Resisting With Your Shopping Cart: How Consumer Choice Fuels Pandemics and Destroys Rainforests

Palm Oil Greenwashing

Imagine a world where your everyday purchases contribute to the spread of deadly diseases and the destruction of irreplaceable forests. This isn’t a dystopian science fiction series —it’s actually happening right now. The products we buy, like palm oil and meat, are closely linked to deforestation, which in turn drives the spread of zoonotic diseases. This article explores the hidden connection between mass consumerism, zoonotic diseases, and the devastation of tropical landscapes, revealing the threats faced by species and indigenous peoples. But there is hope—real solutions are emerging.


A Domino Effect: Deforestation and Zoonotic Diseases

Picture this: a lush, vibrant rainforest teeming with life, now reduced to barren land. This destruction is not just an environmental tragedy—it’s a health crisis. Many of the deadliest viruses, including COVID-19, SARS, Ebola, and HIV, originated in tropical forests. As humans encroach on these habitats, we create the perfect storm for viruses to jump from animals to humans. Many scientists are now connecting the dots: stopping deforestation and the illegal wildlife trade could prevent human health crises and zoonotic spillovers of pathogens from animals to humans.

How Consumerism Drives Deforestation

Think about your last trip to the supermarket. Did you know that many of the items in your cart, like palm oil-laden snacks and meat products, are linked to large-scale deforestation? Palm oil, found in about 50% of packaged products, is a major driver of this environmental catastrophe, especially in Indonesia, Malaysia, Colombia, Brazil and Uganda. Similarly, the demand for meat leads to the clearing of vast tracts of forest. These are later used for grazing animals used for their meat and animal feed crops like soy and palm oil. This relentless deforestation not only destroys wildlife habitats, but also increases the risk of zoonotic disease outbreaks.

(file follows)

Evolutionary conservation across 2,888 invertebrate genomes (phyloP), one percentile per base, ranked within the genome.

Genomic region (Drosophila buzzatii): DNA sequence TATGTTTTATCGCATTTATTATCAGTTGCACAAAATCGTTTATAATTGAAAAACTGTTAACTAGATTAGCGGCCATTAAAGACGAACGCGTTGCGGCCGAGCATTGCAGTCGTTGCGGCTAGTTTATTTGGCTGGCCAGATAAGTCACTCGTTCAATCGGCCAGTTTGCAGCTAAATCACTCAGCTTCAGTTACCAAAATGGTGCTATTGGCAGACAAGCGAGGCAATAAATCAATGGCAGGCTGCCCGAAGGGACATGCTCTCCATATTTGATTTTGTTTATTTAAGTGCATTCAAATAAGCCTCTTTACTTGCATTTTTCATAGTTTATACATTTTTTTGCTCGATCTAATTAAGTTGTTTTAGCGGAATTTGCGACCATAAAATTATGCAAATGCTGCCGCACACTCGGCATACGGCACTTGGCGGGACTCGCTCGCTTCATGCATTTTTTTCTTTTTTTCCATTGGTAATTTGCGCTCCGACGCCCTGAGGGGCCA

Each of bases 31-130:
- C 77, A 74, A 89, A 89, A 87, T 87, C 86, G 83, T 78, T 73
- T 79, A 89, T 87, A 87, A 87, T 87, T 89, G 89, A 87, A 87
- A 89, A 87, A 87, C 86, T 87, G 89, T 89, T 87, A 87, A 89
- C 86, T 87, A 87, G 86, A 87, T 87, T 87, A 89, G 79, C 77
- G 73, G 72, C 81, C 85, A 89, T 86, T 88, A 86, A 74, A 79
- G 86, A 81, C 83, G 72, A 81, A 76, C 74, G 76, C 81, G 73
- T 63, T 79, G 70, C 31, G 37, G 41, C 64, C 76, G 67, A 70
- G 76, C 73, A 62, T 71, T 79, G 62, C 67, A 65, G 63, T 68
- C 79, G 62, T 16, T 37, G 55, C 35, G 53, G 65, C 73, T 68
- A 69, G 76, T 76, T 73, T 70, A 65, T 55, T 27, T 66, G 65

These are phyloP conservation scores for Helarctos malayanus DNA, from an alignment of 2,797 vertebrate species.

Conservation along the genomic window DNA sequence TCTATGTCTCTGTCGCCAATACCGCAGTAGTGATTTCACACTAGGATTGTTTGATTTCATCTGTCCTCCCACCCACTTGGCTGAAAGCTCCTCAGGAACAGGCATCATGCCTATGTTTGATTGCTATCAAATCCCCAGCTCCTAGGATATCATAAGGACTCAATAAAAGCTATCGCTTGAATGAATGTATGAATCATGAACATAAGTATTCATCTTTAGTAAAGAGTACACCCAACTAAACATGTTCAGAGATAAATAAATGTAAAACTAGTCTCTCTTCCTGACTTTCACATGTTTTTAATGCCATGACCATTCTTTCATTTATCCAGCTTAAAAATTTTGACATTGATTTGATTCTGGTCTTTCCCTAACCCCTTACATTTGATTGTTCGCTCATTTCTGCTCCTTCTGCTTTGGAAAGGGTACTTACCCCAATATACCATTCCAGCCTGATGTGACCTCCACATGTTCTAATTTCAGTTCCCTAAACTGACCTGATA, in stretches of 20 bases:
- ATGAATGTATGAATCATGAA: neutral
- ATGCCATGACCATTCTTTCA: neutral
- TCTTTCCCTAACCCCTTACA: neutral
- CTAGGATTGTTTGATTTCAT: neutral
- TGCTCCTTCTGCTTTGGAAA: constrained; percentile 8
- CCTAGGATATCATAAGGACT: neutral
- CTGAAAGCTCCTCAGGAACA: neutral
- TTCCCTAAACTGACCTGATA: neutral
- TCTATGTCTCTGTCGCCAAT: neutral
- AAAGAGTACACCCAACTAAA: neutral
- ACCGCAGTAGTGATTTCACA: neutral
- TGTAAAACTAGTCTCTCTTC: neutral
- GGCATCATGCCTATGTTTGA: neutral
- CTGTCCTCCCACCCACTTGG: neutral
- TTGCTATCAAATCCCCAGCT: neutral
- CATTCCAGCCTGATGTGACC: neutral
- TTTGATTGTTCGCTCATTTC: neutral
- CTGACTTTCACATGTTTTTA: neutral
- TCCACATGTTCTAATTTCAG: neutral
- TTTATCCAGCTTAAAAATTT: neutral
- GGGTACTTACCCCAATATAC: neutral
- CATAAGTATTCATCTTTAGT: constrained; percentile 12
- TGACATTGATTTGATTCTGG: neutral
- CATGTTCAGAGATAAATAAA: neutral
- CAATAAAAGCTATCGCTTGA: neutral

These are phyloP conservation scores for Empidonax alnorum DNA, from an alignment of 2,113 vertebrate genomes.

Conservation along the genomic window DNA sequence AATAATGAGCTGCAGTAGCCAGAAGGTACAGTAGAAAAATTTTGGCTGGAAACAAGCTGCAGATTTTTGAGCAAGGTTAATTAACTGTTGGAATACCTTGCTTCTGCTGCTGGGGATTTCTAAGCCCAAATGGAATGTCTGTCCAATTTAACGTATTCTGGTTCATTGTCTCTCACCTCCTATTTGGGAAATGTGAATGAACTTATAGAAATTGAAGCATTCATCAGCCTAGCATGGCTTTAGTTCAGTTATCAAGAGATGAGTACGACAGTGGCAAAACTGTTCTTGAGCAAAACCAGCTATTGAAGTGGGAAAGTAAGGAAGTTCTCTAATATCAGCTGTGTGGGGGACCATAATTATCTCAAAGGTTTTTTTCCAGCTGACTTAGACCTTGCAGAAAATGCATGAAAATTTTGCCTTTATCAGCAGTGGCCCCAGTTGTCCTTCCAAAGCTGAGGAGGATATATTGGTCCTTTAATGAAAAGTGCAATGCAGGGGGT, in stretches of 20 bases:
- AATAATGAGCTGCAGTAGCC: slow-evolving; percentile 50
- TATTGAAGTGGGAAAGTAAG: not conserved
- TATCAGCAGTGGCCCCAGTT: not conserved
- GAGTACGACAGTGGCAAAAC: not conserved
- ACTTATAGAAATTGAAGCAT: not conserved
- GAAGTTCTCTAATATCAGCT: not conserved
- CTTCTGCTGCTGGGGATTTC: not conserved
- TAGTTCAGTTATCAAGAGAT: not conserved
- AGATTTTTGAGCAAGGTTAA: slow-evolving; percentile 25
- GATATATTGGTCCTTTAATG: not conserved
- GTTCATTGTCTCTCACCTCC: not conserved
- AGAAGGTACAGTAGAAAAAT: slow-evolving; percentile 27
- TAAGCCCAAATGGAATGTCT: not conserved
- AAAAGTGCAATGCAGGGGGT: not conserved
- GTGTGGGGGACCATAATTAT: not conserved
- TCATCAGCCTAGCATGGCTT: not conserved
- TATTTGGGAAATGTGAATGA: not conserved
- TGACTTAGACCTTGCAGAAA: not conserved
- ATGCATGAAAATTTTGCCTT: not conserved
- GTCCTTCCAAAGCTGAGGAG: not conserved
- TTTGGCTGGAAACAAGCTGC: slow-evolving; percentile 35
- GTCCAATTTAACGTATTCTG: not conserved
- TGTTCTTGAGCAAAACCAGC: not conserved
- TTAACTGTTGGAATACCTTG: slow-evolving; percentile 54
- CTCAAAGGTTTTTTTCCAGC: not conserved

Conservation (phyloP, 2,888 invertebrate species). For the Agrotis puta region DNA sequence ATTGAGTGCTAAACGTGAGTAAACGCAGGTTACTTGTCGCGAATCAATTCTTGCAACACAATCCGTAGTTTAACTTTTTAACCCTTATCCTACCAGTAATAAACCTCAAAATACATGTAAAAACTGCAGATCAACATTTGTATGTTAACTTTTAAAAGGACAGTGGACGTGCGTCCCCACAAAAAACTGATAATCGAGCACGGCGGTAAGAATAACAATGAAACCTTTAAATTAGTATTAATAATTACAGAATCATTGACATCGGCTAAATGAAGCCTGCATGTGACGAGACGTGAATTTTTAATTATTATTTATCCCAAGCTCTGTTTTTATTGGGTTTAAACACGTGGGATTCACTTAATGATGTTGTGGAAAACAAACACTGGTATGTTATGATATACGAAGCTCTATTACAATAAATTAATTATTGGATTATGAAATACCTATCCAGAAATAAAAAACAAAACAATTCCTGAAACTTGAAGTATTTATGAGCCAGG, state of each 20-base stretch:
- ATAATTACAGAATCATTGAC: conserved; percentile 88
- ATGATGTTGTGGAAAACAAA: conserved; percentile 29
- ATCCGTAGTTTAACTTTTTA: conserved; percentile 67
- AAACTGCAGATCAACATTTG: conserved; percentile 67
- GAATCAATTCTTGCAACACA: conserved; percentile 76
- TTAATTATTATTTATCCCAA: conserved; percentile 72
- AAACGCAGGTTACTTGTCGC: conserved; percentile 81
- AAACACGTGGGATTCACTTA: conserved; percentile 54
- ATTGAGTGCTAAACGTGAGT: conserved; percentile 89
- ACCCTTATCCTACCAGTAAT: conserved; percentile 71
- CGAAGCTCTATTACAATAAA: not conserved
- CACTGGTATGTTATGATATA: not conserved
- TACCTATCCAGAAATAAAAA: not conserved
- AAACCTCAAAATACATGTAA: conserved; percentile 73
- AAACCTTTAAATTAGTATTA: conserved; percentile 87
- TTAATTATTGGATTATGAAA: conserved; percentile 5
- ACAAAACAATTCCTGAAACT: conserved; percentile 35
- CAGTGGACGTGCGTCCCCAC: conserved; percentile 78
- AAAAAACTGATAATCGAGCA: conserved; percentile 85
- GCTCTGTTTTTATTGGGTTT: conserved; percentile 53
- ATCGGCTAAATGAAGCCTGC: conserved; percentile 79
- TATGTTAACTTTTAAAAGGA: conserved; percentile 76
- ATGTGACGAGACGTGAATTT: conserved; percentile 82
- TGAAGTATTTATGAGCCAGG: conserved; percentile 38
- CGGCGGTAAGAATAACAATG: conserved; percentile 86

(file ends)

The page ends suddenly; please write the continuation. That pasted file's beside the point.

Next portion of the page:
Silent Shouts: Wildlife and Indigenous Peoples

In the shadows of tropical deforestation, thousands of species teeter on the brink of extinction. Not just orangutans but also countless birds, pollinating insects, mammals both large and small and reptiles. They are losing their homes and their lives. Consumers’ supermarket choices put these forgotten species closer to being lost forever.

Indigenous communities face the same threats. They are guardians of rainforests and other ecologically important landscapes, thriving in mosaic landscapes of their own making for many millennia. These indigenous peoples are being displaced and dispossessed of the lands their ancestors helped to cultivate and protect. Their rich cultures, languages, traditional medicine and knowledge systems are at serious risk as their lands are stripped away for palm oil, soy and meat deforestation.

Reasons to Hope: Agroecology and Indigenous Sovereignty

Agroecology is an approach to farming that blends ecological principles with agriculture, fostering biodiversity, resilience, and ecological balance. This method empowers indigenous peoples to live in harmony with rainforests by respecting their traditional knowledge and land management practices. For instance, in the Amazon, agroforestry systems where crops are interspersed with native trees allow for food production while preserving forest ecosystems. In Borneo, adopting agroecology can help indigenous communities resist the destructive impacts of palm oil plantations. By cultivating medicinal plants and local crops within the forest, they can maintain their cultural heritage and protect biodiversity, offering an alternative to ecocidal palm oil monocultures. This approach not only supports their livelihoods but also safeguards the rich biodiversity of their ancestral lands.

Borneo’s Biodiverse Forests: Nature’s Miraculous Pharmacy